Location: Crop Protection and Management Research2008 Annual Report
1a. Objectives (from AD-416)
New (additional) objectives per PDRAM memo #HQ01d dated July 5, 2007: 1) Determine whether increased aflatoxin production in nematode-infected peanuts is due to a greater percentage of immature kernels, and the role of nematode infection of roots vs. pods. 2) Determine whether nematode-resistant peanut genotypes reduced the risk of preharvest aflatoxin contamination in soil infected with root-knot nematodes. Identify, characterize, and move genes for resistance to Meloidogyne spp. into cotton and peanut germplasm and cultivars. Utilization, mechanisms, and interactions of classical and contemporary methods in integrated nematode management. Enhance native and introduced antagonists of nematodes in cotton and peanut cropping systems.
1b. Approach (from AD-416)
Field and greenhouse experiments will be conducted to improve management of plant-parasitic nematodes in cotton and peanut. The approach will be multi-tactic including host-plant resistance, antagonistic crops, and biological control. Host-plant resistance to root-knot nematodes is the foundation of our nematode management strategy. Cooperative research will be conducted with plant breeders to develop cultivars and germplasm of peanut and cotton with desirable agronomic traits and a high level of nematode resistance. Plant material will be selected for resistance using traditional and marker-assisted selection. Durability of resistance genes is an important consideration in our research. Towards this end, we will search for new nematode resistance genes to deploy with previously identified resistance genes and determine the frequency and distribution of a species (the northern root-knot nematode) capable of reproducing on resistant peanut. We will also investigate ecologically-based control strategies that can be integrated with resistant cultivars to increase the durability of resistance and control a broader spectrum of nematode pathogens. Specifically, we will determine the potential of Bt toxins, antagonistic cover crops, and antagonistic microorganisms to reduce root-knot and reniform nematode populations. Central to an effective management strategy is a thorough understanding of how nematodes interact with biotic and abiotic factors to reduce crop yield and quality; therefore, we will examine the interaction between root-knot nematodes and water stress, weeds, and fungi that produce aflatoxins. These studies will result in ecologically-based, cost-effective management options to reduce nematode populations, reduce damage from nematodes, and foster natural biological control.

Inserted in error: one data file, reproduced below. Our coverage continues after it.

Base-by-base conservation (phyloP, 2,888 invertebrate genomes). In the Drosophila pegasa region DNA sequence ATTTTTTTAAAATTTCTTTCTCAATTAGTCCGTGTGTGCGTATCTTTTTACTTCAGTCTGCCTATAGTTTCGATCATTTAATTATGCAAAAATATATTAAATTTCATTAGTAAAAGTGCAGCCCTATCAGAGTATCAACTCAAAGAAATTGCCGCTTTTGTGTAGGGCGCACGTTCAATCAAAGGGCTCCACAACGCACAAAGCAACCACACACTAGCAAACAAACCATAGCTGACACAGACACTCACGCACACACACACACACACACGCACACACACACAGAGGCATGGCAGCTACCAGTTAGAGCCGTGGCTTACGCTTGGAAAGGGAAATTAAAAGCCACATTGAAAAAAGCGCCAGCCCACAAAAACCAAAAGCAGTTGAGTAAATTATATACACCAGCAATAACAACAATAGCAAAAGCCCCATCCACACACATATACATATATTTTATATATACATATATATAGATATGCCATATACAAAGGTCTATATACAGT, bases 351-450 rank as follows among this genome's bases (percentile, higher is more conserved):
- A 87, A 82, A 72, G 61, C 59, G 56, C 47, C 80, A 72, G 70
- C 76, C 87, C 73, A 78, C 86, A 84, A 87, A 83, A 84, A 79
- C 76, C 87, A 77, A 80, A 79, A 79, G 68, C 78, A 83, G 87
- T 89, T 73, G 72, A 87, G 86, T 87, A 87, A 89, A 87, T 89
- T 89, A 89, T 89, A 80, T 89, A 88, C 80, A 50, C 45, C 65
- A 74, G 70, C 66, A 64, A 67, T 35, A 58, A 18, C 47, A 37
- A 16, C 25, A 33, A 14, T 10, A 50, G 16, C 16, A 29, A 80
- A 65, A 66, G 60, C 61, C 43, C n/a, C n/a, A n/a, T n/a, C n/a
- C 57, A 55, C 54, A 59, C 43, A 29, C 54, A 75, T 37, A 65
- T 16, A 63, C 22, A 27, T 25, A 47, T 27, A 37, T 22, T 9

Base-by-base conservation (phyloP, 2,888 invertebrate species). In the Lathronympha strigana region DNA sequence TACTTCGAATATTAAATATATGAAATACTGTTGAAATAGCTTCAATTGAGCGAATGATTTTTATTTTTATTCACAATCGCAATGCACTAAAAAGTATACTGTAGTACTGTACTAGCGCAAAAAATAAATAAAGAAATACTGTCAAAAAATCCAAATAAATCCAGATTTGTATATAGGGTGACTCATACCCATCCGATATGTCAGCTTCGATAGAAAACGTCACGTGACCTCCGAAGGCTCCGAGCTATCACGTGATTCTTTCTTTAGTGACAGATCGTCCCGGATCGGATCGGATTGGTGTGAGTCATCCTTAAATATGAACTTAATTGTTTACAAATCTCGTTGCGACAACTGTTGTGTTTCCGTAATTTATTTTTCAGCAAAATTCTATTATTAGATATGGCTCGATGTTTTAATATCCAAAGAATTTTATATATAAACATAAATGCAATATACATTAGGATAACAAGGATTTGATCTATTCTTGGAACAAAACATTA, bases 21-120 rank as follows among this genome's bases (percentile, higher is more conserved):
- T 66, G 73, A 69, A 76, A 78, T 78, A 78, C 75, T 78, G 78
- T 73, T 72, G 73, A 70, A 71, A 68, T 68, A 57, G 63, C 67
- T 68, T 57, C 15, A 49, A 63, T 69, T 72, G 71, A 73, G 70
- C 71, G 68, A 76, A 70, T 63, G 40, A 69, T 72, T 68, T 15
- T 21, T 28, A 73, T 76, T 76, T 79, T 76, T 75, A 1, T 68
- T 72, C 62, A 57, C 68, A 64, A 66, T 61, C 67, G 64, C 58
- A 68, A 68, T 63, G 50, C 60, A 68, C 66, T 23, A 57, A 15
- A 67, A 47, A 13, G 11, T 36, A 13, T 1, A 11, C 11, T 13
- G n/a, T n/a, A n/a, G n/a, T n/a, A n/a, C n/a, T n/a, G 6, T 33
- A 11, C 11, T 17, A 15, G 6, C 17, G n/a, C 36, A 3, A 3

3. Progress Report